My Blog Week: January 5 to January 11

Posted by ractrose on 12 Jan 2020 in The Latest

A black cat, nicknamed Nortie, who serves as Torsade's site ambassador.

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Cartoon of two young men in garden

Cartoon of the Week: Make Me a Match





A Word on the Week


Digital art of mournful eye among abstract black shapesPrecipitate





A point of convergence in two of the big stories of the week…

Let’s go back to 1997, not to rehash much of the unhappy story, but to consider the events preceding the death of Prince Harry’s mother. The accident, by official inquest, was blamed on the drunk driver, Henri Paul, who was ruled solely responsible. But there was a decoy Mercedes, employed only in anticipation of harassment by tabloid photographers. The route chosen was designed to elude paparazzi; the reckless speed (to be fair, high for conditions and not in compliance with the law, but not above 100 mph, as often reported) appeared engaged with eluding them in mind:


However, the obvious route after the Alexandre III tunnel is an exit slip road to the right, leading to the avenue George V or the avenue Marceau. Henri Paul did not take this slip road, but continued towards the Alma underpass. It has not been established with total certainty why Henri Paul made this decision, but eyewitness evidence placed a number of vehicles travelling close to the Mercedes at this point.


The Operation Paget inquiry report (2004-2008), Source: CBS News


The photographers charged with manslaughter were acquitted, though Judge Hervé Stéphan noted that no French criminal law could be brought to bear on this particular situation. It remains not only the majority perception, but a sequence of events reality, that the paparazzi chase was the instigating reason for the arrangements with cars and drivers; and as quoted above, may have led under direct pressure to a last-minute decision by Paul. If an event cannot be extricated independently from the circumstances in which it occurred, then the outcome or consequences cannot be supposed to have derived independently. Drunk drivers are always dangerous, but Paul did not expect to be driving that night, nor did the Princess of Wales and Dodi Al Fayed anticipate making use of him.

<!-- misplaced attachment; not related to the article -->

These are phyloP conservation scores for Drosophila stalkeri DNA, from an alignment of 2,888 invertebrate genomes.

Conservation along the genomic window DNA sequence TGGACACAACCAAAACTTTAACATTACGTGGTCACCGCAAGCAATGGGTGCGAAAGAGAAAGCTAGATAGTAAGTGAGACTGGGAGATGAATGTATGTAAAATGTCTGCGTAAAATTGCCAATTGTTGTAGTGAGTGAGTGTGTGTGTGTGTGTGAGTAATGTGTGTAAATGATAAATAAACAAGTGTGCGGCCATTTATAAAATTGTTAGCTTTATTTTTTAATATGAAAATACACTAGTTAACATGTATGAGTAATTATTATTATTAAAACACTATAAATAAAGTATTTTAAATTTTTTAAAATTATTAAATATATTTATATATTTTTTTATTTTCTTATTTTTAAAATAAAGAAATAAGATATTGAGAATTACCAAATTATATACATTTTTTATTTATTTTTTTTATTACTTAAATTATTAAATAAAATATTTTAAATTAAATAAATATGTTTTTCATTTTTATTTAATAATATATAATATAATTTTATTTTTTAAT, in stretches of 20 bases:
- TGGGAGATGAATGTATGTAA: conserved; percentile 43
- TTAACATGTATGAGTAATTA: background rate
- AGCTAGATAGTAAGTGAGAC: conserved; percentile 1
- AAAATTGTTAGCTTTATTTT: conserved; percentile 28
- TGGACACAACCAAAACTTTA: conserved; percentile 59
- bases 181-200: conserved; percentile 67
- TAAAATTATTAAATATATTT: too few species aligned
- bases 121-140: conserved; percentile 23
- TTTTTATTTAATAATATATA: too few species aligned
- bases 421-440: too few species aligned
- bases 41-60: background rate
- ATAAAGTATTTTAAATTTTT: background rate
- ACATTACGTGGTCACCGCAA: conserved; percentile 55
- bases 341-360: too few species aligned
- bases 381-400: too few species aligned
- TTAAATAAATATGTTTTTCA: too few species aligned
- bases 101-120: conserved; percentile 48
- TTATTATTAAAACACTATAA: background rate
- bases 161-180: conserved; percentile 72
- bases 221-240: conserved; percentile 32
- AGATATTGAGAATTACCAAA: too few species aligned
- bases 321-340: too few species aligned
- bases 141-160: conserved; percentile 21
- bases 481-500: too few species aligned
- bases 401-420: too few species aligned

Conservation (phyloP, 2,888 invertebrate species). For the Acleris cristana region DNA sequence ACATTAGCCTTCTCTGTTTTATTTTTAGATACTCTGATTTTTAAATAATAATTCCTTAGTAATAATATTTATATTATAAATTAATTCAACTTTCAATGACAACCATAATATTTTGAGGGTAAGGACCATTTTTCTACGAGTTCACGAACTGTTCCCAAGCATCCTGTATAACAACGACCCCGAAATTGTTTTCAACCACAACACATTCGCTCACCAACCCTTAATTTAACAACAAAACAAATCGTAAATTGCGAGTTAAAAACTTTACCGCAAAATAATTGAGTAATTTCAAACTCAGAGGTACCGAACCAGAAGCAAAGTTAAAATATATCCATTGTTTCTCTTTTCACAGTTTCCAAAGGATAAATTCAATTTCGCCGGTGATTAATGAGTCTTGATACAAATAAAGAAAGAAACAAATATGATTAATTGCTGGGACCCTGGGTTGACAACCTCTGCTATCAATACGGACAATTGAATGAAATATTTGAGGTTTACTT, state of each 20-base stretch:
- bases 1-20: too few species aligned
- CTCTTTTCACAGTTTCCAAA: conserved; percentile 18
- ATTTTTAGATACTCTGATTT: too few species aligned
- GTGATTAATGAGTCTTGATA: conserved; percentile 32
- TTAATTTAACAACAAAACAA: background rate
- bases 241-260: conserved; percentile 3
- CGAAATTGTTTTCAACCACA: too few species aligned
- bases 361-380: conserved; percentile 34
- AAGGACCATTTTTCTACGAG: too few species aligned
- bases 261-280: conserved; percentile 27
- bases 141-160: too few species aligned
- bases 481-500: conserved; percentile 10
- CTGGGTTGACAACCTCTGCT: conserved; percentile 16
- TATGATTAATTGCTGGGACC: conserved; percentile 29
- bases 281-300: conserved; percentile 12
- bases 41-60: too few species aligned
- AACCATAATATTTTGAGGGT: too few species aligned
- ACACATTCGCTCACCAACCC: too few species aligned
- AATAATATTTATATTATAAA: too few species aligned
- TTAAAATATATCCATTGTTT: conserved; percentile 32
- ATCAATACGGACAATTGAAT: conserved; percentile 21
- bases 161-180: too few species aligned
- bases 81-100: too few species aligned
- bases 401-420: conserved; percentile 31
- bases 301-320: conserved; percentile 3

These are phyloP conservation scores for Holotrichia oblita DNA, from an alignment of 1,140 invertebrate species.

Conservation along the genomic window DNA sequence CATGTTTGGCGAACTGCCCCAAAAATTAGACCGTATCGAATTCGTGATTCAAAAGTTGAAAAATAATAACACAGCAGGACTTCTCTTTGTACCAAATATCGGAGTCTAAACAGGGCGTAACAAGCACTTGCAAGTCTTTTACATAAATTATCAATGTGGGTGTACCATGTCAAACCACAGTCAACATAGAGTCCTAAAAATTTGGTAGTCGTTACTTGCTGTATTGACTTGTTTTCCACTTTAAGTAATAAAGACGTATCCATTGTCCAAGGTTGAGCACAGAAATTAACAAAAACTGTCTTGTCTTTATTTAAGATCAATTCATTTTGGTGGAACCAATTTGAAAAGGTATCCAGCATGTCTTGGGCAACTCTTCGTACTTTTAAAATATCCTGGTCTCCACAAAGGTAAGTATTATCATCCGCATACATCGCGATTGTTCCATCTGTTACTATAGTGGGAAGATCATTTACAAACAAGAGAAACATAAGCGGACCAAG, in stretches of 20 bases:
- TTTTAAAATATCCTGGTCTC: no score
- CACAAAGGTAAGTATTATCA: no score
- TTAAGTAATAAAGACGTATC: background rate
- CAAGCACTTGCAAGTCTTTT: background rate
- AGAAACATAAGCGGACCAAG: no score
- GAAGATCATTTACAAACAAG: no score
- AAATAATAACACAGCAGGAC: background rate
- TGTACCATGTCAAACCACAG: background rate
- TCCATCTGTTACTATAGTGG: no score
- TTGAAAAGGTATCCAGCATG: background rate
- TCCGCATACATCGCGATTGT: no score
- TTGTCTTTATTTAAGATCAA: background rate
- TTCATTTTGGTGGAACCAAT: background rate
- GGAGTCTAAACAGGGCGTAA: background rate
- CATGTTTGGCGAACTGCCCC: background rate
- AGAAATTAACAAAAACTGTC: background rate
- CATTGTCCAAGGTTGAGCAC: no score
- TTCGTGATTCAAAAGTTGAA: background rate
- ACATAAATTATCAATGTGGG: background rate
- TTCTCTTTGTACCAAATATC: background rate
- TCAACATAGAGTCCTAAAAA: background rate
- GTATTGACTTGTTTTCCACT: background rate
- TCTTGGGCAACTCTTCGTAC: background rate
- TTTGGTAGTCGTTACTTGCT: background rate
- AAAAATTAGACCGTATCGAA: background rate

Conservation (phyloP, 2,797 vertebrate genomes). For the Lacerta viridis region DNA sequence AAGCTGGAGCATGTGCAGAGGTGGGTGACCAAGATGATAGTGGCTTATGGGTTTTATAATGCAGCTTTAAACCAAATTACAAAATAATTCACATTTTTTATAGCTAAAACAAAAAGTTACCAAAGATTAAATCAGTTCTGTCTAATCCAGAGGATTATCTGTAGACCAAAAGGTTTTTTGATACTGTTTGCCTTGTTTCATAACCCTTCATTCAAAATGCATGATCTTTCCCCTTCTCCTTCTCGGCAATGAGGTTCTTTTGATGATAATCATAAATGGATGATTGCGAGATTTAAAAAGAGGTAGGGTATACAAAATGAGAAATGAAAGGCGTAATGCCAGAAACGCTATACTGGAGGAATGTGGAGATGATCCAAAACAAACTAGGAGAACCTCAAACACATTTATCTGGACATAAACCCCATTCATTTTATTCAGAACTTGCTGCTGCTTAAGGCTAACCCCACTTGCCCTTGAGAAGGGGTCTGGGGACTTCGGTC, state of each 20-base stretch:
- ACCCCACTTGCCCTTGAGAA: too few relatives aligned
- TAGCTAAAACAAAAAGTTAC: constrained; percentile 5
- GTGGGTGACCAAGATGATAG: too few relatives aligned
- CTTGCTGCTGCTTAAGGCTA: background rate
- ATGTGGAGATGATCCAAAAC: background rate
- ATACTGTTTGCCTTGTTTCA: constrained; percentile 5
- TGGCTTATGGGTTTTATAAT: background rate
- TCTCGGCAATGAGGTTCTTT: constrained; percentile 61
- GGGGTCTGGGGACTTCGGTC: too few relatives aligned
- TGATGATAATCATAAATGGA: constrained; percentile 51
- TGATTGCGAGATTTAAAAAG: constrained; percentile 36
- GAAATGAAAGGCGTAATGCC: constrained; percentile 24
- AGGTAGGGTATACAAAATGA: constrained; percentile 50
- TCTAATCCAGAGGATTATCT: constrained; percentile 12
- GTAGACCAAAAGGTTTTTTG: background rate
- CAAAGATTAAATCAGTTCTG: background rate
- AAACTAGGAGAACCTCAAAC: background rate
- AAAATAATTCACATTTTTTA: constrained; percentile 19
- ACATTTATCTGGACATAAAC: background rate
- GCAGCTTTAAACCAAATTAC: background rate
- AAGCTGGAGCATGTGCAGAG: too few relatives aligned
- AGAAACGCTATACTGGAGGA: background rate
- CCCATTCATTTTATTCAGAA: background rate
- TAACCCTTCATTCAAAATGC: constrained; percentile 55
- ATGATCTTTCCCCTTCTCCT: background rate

UIA flight 752 did not take off in airspace where the shooting of missiles at passenger jets is a matter of routine. A convergence of circumstances made the accident unavoidable. If we could have removed the tensions, which at that point were pitched to the posturings of war—the tipping from posturings into acts precariously in the balance—we would not have seen this accident. There would be no environment for it, no sequence leading to it.

Legally, there is mitigation; there are lesser charges, but the guilty person is the guilty person. Someone in Iran fired the missile. His choice may have involved pressure, poor training, bad information, lack of leadership…the Four Horsemen, one might say, of workplace-related catastrophes. People with the instinct to argue that America can’t be held legally responsible are correct. But every opportunity analysis shows as potential departure from inevitability, every moment a factor in the timeline could have been prevented, can teach future process, and prevent future accidents. No one should argue a patriotic fib, as though they don’t understand this. America seems to have triggered events through a poor and precipitate use of information received. To the extent our clumsiness has sold out the people who provided it, we’ve made ourselves less safe, less likely to get good information in the future.




On Monday, the sixth Mr. Boots poem, “You Have No Whiffle Ball”, in which Boots, a little high on catnip, taunts his dog friend Poppet. Tuesday’s Impresario was part twenty-three, Regalus with a gentle dismissal for Pierre’s love, but a firm insistence that she herself will enter the arena. Wednesday, Yoharie, and a drive to the airport for Savannah and Rae. On Thursday, Frédéric Boutet’s “Memory” concluded, with Bostelette answering the Vardots’ question. Friday, a new Totem-Maker, new lessons about the Seeds, and a near disaster. Saturday, “Heroic Courage”, the second Bushido poem of the Eight series.
Images on my posts often have a link to related information (click first image), sometimes serious, sometimes whimsical, sometimes in answer to a direct reference. Since people can be leery about links, I include them here: what they are, what sites they point to.





My Blog Week: January 5 to January 11


You Have No Whiffle Ball (poem)
January 6


The Impresario (part twenty-three)
January 7

YouTube: Keith Staten, “Ancient of Days”


Yoharie: What It Takes to Fly (part two)
January 8


Frédéric Boutet: Memory (conclusion)
January 9


The Totem-Maker: Use for Use (part five)
January 10


Heroic Courage (poem)
January 11

Poetry Foundation: Siegfried Sassoon, “The Poet as Hero”